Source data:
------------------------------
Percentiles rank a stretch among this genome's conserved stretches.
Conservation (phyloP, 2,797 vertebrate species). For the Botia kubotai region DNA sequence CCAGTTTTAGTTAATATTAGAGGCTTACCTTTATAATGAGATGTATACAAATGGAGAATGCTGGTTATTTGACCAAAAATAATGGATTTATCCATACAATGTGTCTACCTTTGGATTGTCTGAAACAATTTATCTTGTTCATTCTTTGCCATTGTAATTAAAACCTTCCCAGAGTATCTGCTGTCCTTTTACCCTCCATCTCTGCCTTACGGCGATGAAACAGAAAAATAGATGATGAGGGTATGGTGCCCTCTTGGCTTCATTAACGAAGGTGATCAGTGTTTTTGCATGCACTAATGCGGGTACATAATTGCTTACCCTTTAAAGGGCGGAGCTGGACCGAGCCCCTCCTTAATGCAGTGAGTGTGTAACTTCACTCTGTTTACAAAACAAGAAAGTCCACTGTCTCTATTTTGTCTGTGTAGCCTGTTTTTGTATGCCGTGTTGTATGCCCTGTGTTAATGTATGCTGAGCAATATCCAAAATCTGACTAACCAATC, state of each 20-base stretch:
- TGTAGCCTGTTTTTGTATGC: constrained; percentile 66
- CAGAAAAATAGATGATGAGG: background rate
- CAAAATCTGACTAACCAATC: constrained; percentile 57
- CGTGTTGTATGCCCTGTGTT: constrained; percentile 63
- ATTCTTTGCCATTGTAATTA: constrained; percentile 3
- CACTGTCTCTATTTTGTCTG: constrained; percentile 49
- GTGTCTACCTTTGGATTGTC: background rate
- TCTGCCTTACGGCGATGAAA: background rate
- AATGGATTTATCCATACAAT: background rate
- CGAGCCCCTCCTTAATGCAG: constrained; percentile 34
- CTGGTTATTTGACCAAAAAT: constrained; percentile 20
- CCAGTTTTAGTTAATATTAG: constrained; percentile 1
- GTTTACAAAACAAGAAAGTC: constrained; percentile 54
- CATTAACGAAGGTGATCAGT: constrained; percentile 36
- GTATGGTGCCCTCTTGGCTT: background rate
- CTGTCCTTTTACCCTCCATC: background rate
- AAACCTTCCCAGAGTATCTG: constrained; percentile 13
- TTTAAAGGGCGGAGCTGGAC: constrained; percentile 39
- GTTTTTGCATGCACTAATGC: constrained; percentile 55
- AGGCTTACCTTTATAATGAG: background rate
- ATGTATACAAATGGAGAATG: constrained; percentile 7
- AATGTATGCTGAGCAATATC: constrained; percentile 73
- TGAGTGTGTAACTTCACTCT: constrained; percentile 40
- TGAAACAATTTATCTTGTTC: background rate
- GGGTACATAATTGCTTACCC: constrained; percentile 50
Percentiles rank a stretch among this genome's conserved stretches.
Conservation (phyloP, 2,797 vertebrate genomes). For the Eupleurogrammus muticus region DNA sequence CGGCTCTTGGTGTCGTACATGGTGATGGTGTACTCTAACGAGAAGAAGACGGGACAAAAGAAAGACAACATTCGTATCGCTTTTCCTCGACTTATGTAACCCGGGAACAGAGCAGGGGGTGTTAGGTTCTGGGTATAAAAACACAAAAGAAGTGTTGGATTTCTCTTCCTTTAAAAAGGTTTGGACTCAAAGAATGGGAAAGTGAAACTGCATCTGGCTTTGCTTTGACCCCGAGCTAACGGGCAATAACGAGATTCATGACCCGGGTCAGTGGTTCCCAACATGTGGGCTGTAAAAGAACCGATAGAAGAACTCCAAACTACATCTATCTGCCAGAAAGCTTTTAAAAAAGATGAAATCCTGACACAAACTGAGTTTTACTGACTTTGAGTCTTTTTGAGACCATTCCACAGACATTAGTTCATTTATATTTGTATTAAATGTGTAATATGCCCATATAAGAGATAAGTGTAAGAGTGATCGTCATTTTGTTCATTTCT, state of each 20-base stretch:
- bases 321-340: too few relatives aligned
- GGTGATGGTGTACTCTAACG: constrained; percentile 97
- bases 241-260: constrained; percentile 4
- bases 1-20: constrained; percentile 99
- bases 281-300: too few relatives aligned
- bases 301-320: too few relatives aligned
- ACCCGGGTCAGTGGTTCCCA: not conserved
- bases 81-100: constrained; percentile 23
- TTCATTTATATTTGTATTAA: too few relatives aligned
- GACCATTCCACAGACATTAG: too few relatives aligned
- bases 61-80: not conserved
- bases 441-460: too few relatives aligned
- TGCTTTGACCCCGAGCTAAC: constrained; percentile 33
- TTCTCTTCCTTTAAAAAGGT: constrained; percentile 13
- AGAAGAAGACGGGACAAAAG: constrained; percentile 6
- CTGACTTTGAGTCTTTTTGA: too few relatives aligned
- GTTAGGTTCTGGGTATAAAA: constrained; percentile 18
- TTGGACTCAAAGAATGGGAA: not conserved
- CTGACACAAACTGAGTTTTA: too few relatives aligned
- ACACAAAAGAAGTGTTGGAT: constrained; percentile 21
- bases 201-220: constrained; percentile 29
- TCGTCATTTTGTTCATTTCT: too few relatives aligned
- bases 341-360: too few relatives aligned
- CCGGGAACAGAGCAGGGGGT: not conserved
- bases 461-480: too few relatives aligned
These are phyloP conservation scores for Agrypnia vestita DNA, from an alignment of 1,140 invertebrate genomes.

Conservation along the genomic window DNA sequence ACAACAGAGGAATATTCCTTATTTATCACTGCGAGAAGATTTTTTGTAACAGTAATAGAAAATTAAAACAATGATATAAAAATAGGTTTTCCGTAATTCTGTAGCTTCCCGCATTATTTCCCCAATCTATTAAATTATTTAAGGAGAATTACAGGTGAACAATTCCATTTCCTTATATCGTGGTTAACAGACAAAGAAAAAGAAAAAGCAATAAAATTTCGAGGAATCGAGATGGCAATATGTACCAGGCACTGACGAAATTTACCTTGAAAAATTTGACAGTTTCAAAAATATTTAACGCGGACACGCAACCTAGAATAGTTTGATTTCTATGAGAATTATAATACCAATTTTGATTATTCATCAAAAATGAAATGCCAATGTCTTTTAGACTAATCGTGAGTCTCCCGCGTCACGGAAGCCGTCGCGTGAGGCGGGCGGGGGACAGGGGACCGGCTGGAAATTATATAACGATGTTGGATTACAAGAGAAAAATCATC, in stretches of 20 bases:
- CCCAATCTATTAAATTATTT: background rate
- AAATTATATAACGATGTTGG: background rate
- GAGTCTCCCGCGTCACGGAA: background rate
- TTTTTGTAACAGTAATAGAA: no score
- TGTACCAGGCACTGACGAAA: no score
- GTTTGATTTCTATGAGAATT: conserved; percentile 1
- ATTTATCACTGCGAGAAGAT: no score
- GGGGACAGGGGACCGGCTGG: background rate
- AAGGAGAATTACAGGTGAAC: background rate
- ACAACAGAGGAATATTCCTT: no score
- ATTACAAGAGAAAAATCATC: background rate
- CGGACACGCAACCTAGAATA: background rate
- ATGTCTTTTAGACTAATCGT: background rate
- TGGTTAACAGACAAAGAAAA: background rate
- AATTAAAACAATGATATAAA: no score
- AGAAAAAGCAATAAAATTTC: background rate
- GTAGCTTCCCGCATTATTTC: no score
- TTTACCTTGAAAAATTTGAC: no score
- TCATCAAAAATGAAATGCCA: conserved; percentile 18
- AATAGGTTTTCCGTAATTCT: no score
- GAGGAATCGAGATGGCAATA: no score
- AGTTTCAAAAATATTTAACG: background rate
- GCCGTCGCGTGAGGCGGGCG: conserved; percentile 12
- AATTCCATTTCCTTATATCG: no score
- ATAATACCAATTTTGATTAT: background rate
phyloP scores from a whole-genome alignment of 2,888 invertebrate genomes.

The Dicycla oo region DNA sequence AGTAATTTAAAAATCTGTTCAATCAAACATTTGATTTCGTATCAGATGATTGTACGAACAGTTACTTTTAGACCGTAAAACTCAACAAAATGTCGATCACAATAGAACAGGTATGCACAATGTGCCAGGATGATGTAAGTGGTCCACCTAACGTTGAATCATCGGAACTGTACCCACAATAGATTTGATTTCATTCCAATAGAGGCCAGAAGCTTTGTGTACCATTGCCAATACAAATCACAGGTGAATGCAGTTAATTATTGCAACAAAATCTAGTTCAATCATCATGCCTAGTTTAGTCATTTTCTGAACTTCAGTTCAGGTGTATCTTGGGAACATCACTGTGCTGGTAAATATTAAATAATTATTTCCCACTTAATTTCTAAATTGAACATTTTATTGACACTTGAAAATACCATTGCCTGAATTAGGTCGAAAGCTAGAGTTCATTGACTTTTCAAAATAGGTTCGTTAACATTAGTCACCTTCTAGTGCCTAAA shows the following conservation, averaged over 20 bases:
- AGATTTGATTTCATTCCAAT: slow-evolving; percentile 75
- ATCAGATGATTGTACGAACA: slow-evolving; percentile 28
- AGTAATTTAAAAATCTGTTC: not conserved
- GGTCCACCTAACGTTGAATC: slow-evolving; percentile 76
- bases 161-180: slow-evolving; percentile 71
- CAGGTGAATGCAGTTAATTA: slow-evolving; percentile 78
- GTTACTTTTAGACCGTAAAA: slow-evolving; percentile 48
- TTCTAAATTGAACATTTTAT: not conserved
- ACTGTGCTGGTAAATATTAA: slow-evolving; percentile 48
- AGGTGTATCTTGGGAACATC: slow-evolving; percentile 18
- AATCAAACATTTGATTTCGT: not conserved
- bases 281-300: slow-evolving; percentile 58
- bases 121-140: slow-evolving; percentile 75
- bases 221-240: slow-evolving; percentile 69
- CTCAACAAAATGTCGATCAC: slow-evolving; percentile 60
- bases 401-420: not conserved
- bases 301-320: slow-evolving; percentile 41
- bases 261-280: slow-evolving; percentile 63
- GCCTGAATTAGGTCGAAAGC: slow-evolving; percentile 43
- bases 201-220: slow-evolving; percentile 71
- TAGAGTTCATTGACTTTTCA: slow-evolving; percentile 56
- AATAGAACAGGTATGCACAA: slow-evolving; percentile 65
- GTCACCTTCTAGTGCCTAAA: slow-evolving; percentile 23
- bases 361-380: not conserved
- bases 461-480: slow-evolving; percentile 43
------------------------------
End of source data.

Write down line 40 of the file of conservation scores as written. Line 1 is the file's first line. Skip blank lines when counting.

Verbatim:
- bases 61-80: not conserved